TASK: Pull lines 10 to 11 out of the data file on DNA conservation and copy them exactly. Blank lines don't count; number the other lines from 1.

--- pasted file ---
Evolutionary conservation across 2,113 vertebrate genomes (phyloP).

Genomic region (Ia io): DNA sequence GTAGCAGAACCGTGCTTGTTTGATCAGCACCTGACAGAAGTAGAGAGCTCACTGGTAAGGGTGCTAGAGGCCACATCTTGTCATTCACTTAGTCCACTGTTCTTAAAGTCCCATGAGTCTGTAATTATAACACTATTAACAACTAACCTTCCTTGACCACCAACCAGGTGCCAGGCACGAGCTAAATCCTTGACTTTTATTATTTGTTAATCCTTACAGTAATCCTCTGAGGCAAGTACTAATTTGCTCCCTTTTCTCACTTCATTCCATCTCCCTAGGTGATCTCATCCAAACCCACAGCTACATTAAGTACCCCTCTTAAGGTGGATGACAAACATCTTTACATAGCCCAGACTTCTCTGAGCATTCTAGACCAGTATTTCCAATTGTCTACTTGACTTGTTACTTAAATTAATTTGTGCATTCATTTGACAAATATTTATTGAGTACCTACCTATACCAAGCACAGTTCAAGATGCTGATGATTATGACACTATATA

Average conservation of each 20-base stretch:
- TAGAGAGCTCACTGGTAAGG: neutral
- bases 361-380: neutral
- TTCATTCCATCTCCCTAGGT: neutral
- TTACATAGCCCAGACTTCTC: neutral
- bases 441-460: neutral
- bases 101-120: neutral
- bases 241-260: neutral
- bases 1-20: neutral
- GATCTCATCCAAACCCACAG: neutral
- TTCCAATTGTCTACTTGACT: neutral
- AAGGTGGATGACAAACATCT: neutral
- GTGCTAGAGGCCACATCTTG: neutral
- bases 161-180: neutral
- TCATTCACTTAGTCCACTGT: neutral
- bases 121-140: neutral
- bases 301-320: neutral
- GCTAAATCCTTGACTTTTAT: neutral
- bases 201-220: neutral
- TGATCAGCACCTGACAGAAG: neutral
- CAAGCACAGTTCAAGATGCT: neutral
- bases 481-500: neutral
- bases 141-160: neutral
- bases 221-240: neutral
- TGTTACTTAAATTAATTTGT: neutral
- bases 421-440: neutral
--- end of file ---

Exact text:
- bases 241-260: neutral
- bases 1-20: neutral